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Curators: Lisette Smits and Dan Kidner
Artists: Alighiero e Boetti, Nairy Baghramian, Gillian Carnegie, Stephan Dillemuth, Chris Evans, Claire Fontaine, Melanie Gilligan, Karl Holmqvist, Anja Kirschner and David Panos, Lee Lozano, Alan Michael, Melvin Moti, Seth Price, Jim Shaw, Barbara Visser, Joanne Tatham and Tom O'Sullivan
Depression is the title for an international group exhibition presented in the context of the Marres program, which in the coming years will reflect on the 20th century and the idea of avant-garde. A way to describe the past century is to typify it as the era in which man was transformed from the civilian into the consumer.
One could argue that depression is ultimately a 20th century characteristic. It certainly is a lens through which philosophers, sociologists, economists, historians and artists have seen the century – a century marked by the heyday of modern art, the institution and disintegration of several waves of avant-garde activity, economic boom and bust, countless wars and social trauma, the final collapse of international communism and the unassailable spread of various forms of free-market and state capitalism.
Examining the pathology of capitalism – consumerist excess and the fiction of economic speculation – is central to Depression. The intrinsic relation of art to capitalism is another point of reflection. After the positivistic posturing of many recent group shows and biennials, which attempted to revive art’s critical potential carried out after a hurried consensus about the failure of the modernist project, Depression is an antidote of sorts.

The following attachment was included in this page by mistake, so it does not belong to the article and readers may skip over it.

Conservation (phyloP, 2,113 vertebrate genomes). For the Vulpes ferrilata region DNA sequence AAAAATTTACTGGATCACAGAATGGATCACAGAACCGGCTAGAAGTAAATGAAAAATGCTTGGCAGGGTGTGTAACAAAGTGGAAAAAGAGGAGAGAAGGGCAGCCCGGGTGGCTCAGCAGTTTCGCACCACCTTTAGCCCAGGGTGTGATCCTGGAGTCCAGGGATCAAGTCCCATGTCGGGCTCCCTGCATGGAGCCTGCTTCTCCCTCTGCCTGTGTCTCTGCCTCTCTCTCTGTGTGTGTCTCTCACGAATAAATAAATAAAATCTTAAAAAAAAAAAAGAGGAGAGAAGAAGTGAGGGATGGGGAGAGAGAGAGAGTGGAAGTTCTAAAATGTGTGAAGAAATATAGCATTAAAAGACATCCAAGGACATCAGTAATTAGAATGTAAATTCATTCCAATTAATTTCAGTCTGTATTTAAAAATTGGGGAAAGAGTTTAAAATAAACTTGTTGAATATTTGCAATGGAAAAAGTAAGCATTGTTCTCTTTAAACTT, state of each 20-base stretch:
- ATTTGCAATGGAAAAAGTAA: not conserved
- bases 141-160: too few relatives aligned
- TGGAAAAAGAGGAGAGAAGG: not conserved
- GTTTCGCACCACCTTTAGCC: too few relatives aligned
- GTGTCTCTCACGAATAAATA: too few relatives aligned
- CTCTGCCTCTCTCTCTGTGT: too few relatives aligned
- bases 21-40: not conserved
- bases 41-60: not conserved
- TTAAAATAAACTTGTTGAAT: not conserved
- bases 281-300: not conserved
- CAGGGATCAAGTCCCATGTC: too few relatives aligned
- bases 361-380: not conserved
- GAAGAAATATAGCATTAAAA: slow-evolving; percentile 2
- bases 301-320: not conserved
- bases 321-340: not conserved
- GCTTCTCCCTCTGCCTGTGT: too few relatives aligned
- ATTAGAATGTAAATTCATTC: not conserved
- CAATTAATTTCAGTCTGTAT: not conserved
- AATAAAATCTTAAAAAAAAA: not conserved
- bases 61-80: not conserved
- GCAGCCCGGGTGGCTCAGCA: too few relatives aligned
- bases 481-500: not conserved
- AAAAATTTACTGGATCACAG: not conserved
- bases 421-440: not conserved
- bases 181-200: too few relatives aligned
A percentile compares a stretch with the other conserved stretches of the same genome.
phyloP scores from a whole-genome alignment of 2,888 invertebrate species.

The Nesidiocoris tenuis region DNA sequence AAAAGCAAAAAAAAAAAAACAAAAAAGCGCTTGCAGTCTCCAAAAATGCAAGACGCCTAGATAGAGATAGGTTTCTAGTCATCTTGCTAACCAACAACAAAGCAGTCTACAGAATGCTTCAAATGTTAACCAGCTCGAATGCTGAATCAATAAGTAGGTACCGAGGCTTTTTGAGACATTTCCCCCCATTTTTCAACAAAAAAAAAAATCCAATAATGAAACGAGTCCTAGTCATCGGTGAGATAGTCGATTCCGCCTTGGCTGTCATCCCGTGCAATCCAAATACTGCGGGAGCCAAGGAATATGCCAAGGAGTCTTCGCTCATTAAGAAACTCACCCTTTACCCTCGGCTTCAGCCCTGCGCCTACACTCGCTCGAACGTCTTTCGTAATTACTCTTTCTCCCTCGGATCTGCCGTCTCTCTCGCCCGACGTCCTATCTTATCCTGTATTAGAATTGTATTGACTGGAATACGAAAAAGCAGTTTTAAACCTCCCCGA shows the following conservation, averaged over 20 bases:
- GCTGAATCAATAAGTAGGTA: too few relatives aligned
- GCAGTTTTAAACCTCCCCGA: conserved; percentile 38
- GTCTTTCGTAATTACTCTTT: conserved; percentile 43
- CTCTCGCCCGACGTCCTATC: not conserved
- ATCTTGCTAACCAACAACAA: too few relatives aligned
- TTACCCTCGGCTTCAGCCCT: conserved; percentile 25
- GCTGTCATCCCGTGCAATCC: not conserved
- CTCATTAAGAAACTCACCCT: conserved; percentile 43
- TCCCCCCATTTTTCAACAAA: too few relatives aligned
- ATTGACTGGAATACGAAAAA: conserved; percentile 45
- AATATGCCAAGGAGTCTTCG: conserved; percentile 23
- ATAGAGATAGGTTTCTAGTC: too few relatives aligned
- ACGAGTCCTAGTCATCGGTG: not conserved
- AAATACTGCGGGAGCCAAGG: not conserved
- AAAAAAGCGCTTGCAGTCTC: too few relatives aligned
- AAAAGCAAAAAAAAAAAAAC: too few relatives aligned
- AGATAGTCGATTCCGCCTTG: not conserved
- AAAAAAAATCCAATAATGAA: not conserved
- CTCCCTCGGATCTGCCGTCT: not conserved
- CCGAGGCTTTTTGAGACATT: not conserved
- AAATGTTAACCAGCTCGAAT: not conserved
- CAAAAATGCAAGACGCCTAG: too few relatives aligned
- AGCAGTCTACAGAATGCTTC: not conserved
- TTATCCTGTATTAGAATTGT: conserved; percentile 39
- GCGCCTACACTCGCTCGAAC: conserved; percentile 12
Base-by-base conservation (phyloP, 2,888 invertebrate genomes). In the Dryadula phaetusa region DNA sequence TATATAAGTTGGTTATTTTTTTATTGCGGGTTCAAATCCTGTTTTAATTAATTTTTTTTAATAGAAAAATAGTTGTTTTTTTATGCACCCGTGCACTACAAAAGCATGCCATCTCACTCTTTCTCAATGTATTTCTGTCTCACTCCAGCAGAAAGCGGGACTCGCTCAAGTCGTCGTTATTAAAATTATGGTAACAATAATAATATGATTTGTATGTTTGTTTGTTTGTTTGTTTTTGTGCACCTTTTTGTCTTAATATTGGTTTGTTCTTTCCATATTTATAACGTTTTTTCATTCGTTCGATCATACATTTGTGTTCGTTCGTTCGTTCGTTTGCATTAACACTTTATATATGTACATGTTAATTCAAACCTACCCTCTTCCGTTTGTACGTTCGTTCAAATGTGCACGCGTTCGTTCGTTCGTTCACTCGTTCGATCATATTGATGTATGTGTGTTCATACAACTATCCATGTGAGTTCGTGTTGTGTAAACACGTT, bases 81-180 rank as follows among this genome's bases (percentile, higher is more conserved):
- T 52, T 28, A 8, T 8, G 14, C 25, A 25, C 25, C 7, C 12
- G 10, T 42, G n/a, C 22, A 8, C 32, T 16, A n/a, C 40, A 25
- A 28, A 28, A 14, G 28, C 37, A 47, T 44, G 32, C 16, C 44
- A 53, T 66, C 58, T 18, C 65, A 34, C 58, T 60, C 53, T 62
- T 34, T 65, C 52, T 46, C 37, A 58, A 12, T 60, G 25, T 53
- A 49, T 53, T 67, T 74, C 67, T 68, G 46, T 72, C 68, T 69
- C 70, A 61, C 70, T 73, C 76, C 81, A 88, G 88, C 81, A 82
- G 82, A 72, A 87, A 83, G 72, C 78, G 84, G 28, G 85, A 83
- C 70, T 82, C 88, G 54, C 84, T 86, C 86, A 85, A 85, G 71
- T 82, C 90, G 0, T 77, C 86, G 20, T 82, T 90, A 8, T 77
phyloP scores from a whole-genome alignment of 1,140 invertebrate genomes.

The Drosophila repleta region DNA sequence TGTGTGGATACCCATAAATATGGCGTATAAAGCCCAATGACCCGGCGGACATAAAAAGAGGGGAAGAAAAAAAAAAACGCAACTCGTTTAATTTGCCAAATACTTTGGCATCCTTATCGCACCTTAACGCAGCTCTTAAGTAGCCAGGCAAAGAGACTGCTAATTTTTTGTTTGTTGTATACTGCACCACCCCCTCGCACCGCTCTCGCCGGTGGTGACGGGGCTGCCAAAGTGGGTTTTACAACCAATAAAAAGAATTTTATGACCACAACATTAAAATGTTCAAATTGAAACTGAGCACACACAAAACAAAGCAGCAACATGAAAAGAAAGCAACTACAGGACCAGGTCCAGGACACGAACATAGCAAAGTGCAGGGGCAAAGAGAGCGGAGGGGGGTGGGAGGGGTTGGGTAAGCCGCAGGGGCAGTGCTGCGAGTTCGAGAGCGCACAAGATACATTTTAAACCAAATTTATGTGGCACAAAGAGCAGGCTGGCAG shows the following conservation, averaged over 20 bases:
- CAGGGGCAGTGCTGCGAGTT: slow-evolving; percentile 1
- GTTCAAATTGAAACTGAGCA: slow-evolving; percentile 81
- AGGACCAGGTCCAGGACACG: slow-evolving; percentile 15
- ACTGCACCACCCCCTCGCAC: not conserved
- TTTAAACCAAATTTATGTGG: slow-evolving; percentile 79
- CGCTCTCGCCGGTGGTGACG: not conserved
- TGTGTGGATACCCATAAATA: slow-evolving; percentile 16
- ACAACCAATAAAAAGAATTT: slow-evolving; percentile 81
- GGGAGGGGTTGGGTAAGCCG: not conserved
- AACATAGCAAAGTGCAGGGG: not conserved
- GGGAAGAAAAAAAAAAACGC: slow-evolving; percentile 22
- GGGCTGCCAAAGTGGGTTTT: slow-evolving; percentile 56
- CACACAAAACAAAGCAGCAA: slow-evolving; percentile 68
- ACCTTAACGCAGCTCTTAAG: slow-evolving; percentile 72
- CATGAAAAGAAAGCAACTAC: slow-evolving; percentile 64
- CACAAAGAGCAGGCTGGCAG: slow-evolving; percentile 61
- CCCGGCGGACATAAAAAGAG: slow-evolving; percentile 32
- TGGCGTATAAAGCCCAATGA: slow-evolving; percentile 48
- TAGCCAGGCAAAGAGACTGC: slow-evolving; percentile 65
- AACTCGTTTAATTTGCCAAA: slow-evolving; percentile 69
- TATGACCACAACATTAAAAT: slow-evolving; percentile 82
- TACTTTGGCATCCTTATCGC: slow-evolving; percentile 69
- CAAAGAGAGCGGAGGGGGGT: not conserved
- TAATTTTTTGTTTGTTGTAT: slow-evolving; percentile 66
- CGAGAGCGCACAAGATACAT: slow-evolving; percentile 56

Depression does not try to diagnose the cause of our current cultural malaise and economic crisis. It simply addresses the p;lsquo;dark side’ of progression, individualism and capitalist expansion. The exhibition brings together works that propose a reading of depression, both in its psychological and economic form. Although not the impetus for the exhibition, the current global financial crisis proves a timely backdrop to the exhibition’s title.
Depression at once conjures a mood, delineates a period and perhaps even suggests an aesthetic, but isn’t prescriptive. It is understood as inherently dysfunctional, since it can’t be expected to hold one meaning. However, there are a number of distinct themes that emerge from the exhibition: the fate of the 20th century avant-gardes, cultural representations of economic systems and financial crises, the mourning of social systems and political movements, and personal and collective loss.
Parallel to the exhibition there is a Depression Lecture by Brian Dillon covering his latest publication Tormented Hope: Nine Hypochondriac Lives and the Depression Films in cooperation with filmtheatre Lumière.